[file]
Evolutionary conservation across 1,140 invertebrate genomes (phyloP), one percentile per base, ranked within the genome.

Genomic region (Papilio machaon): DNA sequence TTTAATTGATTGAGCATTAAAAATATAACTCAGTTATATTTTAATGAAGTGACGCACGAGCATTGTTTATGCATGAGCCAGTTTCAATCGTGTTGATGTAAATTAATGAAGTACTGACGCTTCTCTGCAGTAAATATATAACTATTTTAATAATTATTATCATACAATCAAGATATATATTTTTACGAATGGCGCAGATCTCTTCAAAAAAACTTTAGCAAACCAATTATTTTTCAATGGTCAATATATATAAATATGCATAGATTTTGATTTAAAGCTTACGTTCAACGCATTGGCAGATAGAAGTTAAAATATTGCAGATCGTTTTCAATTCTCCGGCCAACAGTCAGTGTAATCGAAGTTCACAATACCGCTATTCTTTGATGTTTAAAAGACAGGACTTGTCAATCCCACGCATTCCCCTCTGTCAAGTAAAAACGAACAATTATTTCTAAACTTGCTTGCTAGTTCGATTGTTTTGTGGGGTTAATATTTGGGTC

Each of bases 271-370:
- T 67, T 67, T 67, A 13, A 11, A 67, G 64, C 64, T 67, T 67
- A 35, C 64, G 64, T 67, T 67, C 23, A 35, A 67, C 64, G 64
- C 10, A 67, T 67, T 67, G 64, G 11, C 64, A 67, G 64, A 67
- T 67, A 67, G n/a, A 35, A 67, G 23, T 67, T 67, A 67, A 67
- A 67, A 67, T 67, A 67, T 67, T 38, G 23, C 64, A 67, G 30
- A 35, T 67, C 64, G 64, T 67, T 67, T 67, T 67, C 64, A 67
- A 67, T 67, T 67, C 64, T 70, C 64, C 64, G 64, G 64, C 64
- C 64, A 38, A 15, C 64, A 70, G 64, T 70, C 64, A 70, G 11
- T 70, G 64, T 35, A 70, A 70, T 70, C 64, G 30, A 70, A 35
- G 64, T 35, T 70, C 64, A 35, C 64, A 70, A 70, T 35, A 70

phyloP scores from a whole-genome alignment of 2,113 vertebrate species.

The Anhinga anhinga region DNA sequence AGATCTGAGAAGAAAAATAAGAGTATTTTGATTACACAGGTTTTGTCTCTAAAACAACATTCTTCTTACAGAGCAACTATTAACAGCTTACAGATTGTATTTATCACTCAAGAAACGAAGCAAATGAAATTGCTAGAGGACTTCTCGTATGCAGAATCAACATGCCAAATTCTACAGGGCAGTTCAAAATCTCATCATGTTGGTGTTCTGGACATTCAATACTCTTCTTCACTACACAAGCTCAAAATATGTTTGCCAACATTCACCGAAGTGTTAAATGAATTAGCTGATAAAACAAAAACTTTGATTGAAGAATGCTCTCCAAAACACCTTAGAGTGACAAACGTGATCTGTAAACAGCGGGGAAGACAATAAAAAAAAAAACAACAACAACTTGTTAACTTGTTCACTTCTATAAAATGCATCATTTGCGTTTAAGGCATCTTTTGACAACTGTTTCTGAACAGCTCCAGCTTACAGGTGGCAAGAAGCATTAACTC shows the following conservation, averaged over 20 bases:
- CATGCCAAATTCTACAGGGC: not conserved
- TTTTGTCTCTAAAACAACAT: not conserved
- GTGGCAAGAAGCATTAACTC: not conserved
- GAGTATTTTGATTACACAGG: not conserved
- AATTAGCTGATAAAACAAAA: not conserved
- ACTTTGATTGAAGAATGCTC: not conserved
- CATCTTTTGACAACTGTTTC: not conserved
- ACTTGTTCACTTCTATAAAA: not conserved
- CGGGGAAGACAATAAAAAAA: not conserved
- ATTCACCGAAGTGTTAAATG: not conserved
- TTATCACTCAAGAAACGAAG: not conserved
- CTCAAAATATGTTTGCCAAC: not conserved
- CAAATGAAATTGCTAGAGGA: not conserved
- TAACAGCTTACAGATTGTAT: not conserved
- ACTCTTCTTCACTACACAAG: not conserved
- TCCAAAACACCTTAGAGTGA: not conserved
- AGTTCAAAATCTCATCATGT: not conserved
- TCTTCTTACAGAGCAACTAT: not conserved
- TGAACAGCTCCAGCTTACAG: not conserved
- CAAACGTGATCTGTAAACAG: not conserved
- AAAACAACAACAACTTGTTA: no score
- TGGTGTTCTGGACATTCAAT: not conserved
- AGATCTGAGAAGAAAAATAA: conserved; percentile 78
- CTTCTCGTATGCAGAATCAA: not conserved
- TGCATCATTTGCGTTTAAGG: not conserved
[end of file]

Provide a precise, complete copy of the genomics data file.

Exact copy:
Evolutionary conservation across 1,140 invertebrate genomes (phyloP), one percentile per base, ranked within the genome.

Genomic region (Papilio machaon): DNA sequence TTTAATTGATTGAGCATTAAAAATATAACTCAGTTATATTTTAATGAAGTGACGCACGAGCATTGTTTATGCATGAGCCAGTTTCAATCGTGTTGATGTAAATTAATGAAGTACTGACGCTTCTCTGCAGTAAATATATAACTATTTTAATAATTATTATCATACAATCAAGATATATATTTTTACGAATGGCGCAGATCTCTTCAAAAAAACTTTAGCAAACCAATTATTTTTCAATGGTCAATATATATAAATATGCATAGATTTTGATTTAAAGCTTACGTTCAACGCATTGGCAGATAGAAGTTAAAATATTGCAGATCGTTTTCAATTCTCCGGCCAACAGTCAGTGTAATCGAAGTTCACAATACCGCTATTCTTTGATGTTTAAAAGACAGGACTTGTCAATCCCACGCATTCCCCTCTGTCAAGTAAAAACGAACAATTATTTCTAAACTTGCTTGCTAGTTCGATTGTTTTGTGGGGTTAATATTTGGGTC

Each of bases 271-370:
- T 67, T 67, T 67, A 13, A 11, A 67, G 64, C 64, T 67, T 67
- A 35, C 64, G 64, T 67, T 67, C 23, A 35, A 67, C 64, G 64
- C 10, A 67, T 67, T 67, G 64, G 11, C 64, A 67, G 64, A 67
- T 67, A 67, G n/a, A 35, A 67, G 23, T 67, T 67, A 67, A 67
- A 67, A 67, T 67, A 67, T 67, T 38, G 23, C 64, A 67, G 30
- A 35, T 67, C 64, G 64, T 67, T 67, T 67, T 67, C 64, A 67
- A 67, T 67, T 67, C 64, T 70, C 64, C 64, G 64, G 64, C 64
- C 64, A 38, A 15, C 64, A 70, G 64, T 70, C 64, A 70, G 11
- T 70, G 64, T 35, A 70, A 70, T 70, C 64, G 30, A 70, A 35
- G 64, T 35, T 70, C 64, A 35, C 64, A 70, A 70, T 35, A 70

phyloP scores from a whole-genome alignment of 2,113 vertebrate species.

The Anhinga anhinga region DNA sequence AGATCTGAGAAGAAAAATAAGAGTATTTTGATTACACAGGTTTTGTCTCTAAAACAACATTCTTCTTACAGAGCAACTATTAACAGCTTACAGATTGTATTTATCACTCAAGAAACGAAGCAAATGAAATTGCTAGAGGACTTCTCGTATGCAGAATCAACATGCCAAATTCTACAGGGCAGTTCAAAATCTCATCATGTTGGTGTTCTGGACATTCAATACTCTTCTTCACTACACAAGCTCAAAATATGTTTGCCAACATTCACCGAAGTGTTAAATGAATTAGCTGATAAAACAAAAACTTTGATTGAAGAATGCTCTCCAAAACACCTTAGAGTGACAAACGTGATCTGTAAACAGCGGGGAAGACAATAAAAAAAAAAACAACAACAACTTGTTAACTTGTTCACTTCTATAAAATGCATCATTTGCGTTTAAGGCATCTTTTGACAACTGTTTCTGAACAGCTCCAGCTTACAGGTGGCAAGAAGCATTAACTC shows the following conservation, averaged over 20 bases:
- CATGCCAAATTCTACAGGGC: not conserved
- TTTTGTCTCTAAAACAACAT: not conserved
- GTGGCAAGAAGCATTAACTC: not conserved
- GAGTATTTTGATTACACAGG: not conserved
- AATTAGCTGATAAAACAAAA: not conserved
- ACTTTGATTGAAGAATGCTC: not conserved
- CATCTTTTGACAACTGTTTC: not conserved
- ACTTGTTCACTTCTATAAAA: not conserved
- CGGGGAAGACAATAAAAAAA: not conserved
- ATTCACCGAAGTGTTAAATG: not conserved
- TTATCACTCAAGAAACGAAG: not conserved
- CTCAAAATATGTTTGCCAAC: not conserved
- CAAATGAAATTGCTAGAGGA: not conserved
- TAACAGCTTACAGATTGTAT: not conserved
- ACTCTTCTTCACTACACAAG: not conserved
- TCCAAAACACCTTAGAGTGA: not conserved
- AGTTCAAAATCTCATCATGT: not conserved
- TCTTCTTACAGAGCAACTAT: not conserved
- TGAACAGCTCCAGCTTACAG: not conserved
- CAAACGTGATCTGTAAACAG: not conserved
- AAAACAACAACAACTTGTTA: no score
- TGGTGTTCTGGACATTCAAT: not conserved
- AGATCTGAGAAGAAAAATAA: conserved; percentile 78
- CTTCTCGTATGCAGAATCAA: not conserved
- TGCATCATTTGCGTTTAAGG: not conserved